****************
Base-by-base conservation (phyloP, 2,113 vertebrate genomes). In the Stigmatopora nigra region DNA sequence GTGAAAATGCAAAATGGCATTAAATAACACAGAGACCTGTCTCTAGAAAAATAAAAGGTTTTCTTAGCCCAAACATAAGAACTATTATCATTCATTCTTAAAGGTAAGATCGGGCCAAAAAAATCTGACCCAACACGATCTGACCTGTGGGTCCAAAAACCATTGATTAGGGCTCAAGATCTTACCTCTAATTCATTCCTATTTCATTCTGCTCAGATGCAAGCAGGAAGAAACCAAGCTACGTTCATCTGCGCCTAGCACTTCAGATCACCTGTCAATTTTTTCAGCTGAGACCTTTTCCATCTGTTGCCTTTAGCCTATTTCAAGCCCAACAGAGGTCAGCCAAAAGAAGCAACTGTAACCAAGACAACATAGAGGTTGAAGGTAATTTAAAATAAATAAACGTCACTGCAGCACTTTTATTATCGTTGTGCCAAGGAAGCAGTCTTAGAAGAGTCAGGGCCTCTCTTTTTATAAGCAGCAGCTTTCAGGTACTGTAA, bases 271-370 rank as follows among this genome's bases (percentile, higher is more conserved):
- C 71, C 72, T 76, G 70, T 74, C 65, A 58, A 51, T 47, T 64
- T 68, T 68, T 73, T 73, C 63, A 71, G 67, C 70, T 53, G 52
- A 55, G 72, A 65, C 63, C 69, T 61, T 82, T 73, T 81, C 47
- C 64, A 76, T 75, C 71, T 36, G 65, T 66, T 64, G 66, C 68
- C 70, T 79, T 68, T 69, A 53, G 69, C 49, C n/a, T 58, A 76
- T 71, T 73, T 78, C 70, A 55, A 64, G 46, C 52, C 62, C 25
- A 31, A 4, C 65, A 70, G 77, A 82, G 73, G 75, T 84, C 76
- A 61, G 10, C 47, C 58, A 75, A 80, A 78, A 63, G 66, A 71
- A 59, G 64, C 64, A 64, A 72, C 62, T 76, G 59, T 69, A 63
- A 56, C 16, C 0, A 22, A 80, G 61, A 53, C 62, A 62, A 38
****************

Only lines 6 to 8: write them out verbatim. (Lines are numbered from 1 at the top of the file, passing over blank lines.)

- C 70, T 79, T 68, T 69, A 53, G 69, C 49, C n/a, T 58, A 76
- T 71, T 73, T 78, C 70, A 55, A 64, G 46, C 52, C 62, C 25
- A 31, A 4, C 65, A 70, G 77, A 82, G 73, G 75, T 84, C 76